A wide range of endeavors require some demonstration of proficiency before they may be pursued. Doctors’ offices and day-care centers, plumbers and pest-controllers, attorneys and air-conditioning installers, all have to be trained and pass examinations confirming their competence to perform work in their respective fields. What would be so horrible with requiring prospective voters to demonstrate a basic understanding of what a constitutional republic is, what this particular republic is all about, with maybe a little national history thrown in so voters won’t be fooled into supporting things that have already been tried and failed? Would it be so bad to require a little investment from the populace in time and effort to become eligible voters, instead of just being declared eligible by dint of reaching an arbitrary age while simultaneously avoiding prison time?

The Nature of the Bench (or, Duty Shmooty)

It has occurred to me of late that the frequent 5-4 decisions of the Supreme Court indicate a basic malfunctioning of our judicial branch.

Let us consider the apple:

If we were to show nine people at random an apple, I believe there would be a unanimous nine-person consensus that it was an apple. There might be disagreement over whether it was a Red Delicious or a Braeburn, and some might opine that they don’t even like apples. But by and large, I believe that we could run our nine-person test a hundred times and get nine “apple” decisions almost uniformly, with maybe an occasional 8-1 or even 7-2 split, depending on the sobriety and/or mental impairment of the participants.

Now let us charge our nine-person panel to compare a tomato to an apple:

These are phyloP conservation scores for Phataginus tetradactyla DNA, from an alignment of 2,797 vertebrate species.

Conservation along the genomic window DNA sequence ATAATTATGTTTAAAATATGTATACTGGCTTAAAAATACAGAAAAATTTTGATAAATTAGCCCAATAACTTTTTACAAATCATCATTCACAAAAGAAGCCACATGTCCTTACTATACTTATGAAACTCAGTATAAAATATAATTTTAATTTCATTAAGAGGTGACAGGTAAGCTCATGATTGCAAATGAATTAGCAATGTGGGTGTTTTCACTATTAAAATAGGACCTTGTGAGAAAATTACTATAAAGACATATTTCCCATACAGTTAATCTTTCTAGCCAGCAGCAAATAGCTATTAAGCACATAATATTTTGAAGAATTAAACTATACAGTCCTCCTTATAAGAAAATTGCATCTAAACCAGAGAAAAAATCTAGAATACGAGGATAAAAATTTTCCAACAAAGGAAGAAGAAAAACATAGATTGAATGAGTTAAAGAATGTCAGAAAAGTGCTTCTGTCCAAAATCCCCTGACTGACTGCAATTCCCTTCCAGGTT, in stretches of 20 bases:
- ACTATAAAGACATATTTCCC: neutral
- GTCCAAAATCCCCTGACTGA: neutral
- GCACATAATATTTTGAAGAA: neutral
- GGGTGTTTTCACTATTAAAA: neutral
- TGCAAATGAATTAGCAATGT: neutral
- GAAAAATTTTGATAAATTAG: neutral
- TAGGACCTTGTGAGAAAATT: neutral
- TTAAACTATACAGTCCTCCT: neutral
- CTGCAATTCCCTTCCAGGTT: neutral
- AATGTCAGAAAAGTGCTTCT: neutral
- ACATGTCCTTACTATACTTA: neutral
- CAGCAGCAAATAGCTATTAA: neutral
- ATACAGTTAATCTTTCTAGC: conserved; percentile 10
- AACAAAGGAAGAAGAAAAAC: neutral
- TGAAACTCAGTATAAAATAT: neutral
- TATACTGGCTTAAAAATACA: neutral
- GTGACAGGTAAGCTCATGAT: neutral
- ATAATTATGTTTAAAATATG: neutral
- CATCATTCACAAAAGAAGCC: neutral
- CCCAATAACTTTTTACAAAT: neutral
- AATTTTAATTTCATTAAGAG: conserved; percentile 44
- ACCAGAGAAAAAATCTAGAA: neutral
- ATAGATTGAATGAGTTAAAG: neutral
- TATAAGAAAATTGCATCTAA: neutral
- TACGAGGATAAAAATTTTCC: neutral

Would we even approach a 5-4 split in deciding whether these are the same items? Even considering that both items are red, spherical, and ostensibly fruit or vegetable products, I just don’t think there would be that big of a schism.

Some Justices like apples a lot. I mean, they really, really, like apples, and feel apples should be promoted heavily, even though the constitution doesn’t even mention apples. So when an apple/tomato (or apple/cherry, or even apple/wildebeest) comparison crops up, they try their damnedest to find for the apple.

What they should do, of course, is what they swore to do in the first place: compare the case before them to the constitution. I don’t even mind if they throw in some pro-apple language, like, “whereas tomatoes suck, and whereas apples are a healthy treat, the court must nevertheless conclude that what we have here is a fucking tomato.” That would be the honorable thing to do, and it’s what they’re supposed to be doing already. It would engender respect for the judiciary, because people could see that the Justices were honestly evaluating things instead of performing legalistic acrobatics to justify their pet opinions.

Alas, it is not so. Depending on who retires or croaks and when they do it, the Supreme Court swings this way and that in the political spectrum, and Congress seems more interested in getting nominees from their own team appointed than demanding objectivism and fealty to the constitution.